Governance under the auspices of South African Institute of Directors in 1992, under the leadership of Mervyn King. Their report dated November 1994 was notable for taking corporate governance further that financial reporting and regulatory framework. This report was updated through a process of inquiry and deliberations to produce a revised King report in 2002.
The King report and recommendations was / is a voluntary private sector initiatives. The revision and updating of the 1994 report became necessary partly because many of the recommendations were taken up the by South African government and become law. The other reason was developments in corporate governance elsewhere in the world.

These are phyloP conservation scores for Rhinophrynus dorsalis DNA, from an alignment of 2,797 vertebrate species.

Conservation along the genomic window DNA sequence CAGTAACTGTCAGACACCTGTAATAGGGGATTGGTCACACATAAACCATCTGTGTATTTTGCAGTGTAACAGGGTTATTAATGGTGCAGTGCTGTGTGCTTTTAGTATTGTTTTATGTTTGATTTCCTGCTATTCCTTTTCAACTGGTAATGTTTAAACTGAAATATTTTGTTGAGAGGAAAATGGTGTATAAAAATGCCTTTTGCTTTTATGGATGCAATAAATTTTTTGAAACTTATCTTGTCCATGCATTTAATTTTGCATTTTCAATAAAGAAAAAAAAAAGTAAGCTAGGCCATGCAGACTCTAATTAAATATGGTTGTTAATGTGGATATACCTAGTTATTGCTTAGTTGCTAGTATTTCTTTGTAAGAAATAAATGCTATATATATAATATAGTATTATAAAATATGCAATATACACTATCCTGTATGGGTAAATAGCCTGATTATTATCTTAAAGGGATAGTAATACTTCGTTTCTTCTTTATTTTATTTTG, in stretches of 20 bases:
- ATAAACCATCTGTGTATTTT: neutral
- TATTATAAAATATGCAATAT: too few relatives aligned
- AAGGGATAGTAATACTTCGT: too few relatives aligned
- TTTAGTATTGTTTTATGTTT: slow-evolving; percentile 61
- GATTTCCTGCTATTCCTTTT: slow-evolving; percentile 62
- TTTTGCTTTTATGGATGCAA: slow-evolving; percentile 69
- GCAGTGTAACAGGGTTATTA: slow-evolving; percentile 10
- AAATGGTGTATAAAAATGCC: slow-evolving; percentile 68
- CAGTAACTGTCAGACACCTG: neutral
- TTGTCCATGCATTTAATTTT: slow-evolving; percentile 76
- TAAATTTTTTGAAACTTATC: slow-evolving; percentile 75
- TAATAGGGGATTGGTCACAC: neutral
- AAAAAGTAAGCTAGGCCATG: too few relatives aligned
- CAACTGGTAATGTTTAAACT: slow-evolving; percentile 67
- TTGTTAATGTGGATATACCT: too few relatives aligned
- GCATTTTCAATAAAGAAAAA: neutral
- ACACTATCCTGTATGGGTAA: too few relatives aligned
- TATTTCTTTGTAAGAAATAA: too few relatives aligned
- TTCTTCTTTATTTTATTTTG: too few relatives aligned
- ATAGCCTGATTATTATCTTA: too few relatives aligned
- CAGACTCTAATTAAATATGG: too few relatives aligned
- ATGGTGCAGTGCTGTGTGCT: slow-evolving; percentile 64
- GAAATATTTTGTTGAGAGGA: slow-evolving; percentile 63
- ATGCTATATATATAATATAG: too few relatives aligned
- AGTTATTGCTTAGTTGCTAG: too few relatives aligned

The report advanced strongly for the stakeholder approach with vigorous consideration of the workers, community and the environment. It did however distance itself from the Germanic stakeholder approach that demands a two tier board with significant work representation in the supervisory Board. King Report, 1992 says: “The stakeholder concept of being accountable to all legitimate stakeholders must be rejected for the simple reason that to ask board to be
accountable to everyone would result into them being accountable to no one.”
While effectively remaining on the Anglo Sexon model of corporate governance with single board that comprise executive and non executive directors, King report recommends the inclusive approach to corporate governance and address each